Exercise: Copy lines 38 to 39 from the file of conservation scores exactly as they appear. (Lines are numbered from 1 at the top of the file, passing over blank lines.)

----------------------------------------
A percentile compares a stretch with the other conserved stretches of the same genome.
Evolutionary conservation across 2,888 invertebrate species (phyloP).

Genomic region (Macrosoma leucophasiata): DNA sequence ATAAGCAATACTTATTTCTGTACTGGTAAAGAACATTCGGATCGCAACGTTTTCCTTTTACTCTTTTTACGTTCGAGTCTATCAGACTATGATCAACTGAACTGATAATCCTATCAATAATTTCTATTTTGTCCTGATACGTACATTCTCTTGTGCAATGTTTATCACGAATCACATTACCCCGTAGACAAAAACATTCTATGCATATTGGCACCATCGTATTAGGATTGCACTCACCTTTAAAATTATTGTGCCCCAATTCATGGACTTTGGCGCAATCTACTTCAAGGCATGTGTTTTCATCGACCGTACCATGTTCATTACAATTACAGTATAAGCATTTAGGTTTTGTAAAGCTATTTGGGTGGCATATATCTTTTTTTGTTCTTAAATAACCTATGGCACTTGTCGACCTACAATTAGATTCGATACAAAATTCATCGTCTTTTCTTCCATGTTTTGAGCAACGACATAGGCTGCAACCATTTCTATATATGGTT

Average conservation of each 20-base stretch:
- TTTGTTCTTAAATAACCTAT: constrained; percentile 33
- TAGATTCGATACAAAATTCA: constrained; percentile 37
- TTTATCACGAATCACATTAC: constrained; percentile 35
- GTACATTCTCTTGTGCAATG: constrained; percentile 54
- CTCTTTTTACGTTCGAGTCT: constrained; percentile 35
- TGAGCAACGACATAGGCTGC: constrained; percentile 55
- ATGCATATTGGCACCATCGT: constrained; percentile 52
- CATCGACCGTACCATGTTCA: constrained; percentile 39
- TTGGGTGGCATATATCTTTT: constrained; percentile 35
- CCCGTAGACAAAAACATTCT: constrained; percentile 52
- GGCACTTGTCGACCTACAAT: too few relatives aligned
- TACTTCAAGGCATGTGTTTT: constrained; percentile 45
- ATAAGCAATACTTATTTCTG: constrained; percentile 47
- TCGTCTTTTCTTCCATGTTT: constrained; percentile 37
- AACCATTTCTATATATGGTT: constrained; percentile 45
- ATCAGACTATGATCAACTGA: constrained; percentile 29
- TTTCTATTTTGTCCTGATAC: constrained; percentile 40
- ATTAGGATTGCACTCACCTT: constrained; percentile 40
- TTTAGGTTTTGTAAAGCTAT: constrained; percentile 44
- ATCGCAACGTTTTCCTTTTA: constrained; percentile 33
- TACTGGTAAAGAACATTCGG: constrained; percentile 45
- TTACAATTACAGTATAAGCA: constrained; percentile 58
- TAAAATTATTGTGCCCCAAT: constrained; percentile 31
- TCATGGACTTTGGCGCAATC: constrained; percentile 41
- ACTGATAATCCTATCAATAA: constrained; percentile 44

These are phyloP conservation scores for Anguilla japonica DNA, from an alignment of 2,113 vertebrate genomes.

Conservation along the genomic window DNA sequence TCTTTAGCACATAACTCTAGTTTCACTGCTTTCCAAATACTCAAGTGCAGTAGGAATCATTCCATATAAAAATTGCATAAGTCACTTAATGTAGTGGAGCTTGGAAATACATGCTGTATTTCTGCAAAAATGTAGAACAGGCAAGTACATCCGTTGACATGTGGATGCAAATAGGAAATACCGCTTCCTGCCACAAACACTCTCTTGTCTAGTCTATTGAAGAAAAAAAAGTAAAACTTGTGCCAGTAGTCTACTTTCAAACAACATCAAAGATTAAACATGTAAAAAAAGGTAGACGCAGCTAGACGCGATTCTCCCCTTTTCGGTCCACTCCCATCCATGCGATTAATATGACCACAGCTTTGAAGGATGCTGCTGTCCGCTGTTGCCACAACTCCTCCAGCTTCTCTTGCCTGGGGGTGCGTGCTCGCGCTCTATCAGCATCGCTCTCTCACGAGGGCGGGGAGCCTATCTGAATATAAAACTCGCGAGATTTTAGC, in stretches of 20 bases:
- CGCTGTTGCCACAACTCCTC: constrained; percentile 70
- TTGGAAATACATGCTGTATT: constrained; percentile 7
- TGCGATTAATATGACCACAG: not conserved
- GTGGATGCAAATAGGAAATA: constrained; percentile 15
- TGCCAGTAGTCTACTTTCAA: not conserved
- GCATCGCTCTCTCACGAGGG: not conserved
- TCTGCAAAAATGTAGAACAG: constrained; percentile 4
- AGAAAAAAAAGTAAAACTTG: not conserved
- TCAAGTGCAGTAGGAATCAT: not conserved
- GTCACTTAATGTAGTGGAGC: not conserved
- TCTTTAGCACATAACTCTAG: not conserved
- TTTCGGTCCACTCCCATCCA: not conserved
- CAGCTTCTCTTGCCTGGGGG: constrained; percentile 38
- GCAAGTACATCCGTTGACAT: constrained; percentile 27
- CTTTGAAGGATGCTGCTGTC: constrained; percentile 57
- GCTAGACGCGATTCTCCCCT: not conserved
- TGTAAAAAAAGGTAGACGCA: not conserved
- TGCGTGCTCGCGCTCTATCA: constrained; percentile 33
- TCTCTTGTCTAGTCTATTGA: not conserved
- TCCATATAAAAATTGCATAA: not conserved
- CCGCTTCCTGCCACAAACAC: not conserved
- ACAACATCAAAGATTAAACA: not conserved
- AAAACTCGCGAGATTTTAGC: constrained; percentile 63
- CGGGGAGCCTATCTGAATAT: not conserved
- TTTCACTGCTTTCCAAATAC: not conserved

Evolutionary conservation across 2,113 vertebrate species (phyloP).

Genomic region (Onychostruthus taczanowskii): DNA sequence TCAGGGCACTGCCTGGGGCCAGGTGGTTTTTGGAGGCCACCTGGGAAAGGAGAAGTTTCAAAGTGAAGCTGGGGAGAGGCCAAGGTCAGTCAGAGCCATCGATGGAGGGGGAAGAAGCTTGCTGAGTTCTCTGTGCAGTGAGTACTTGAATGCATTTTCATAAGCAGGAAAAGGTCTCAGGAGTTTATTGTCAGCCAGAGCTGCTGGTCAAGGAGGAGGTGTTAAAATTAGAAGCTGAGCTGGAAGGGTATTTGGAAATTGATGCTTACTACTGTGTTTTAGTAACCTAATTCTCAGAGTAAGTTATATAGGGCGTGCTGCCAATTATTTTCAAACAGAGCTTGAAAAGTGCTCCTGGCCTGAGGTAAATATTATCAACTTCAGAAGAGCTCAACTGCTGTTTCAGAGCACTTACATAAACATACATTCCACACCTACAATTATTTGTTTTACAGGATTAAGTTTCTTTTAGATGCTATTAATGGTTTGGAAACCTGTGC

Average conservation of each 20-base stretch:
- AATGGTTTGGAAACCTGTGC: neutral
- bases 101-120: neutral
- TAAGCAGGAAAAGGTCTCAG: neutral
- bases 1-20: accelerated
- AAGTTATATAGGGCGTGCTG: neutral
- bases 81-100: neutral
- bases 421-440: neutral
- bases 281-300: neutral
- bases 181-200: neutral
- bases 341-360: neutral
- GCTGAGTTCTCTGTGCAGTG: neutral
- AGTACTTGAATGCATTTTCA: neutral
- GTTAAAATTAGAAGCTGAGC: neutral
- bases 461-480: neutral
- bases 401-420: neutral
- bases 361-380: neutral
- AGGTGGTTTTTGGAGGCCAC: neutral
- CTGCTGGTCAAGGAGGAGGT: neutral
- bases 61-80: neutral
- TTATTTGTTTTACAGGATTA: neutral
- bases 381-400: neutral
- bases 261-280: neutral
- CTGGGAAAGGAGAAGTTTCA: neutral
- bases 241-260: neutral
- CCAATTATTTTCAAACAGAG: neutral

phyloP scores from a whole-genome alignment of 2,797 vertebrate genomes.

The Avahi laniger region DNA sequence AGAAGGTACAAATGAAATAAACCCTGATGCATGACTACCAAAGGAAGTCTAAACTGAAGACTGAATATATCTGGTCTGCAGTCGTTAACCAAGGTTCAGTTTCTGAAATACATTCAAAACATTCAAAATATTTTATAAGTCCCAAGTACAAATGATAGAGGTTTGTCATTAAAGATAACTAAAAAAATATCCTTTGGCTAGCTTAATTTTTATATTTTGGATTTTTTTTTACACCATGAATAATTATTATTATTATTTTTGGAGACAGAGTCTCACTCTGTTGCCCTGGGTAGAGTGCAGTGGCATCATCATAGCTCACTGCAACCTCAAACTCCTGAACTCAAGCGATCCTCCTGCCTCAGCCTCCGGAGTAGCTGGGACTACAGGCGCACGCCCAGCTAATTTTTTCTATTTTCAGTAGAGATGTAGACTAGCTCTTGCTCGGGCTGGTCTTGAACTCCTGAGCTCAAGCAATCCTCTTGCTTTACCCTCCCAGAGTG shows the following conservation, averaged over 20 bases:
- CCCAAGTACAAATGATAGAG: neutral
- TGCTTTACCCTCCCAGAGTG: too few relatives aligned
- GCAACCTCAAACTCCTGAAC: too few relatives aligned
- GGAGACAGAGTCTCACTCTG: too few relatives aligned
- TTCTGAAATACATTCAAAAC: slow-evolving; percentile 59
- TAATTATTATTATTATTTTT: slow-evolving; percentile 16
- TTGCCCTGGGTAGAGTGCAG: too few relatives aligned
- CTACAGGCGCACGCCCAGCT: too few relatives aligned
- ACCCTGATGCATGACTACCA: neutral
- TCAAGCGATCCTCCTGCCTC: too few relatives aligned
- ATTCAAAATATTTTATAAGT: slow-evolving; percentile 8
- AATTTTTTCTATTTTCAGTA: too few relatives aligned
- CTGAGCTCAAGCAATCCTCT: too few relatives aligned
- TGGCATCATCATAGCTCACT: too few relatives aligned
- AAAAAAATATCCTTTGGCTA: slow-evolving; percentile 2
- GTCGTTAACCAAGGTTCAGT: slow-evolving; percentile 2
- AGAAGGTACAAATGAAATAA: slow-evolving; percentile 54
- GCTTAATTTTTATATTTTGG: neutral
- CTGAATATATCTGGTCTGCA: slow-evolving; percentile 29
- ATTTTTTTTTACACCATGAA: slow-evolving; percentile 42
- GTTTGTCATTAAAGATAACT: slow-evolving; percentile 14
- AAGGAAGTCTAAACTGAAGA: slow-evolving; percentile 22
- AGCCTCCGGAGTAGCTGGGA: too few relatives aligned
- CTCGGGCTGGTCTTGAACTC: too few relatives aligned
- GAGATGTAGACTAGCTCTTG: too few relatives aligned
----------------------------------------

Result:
- TCTGCAAAAATGTAGAACAG: constrained; percentile 4
- AGAAAAAAAAGTAAAACTTG: not conserved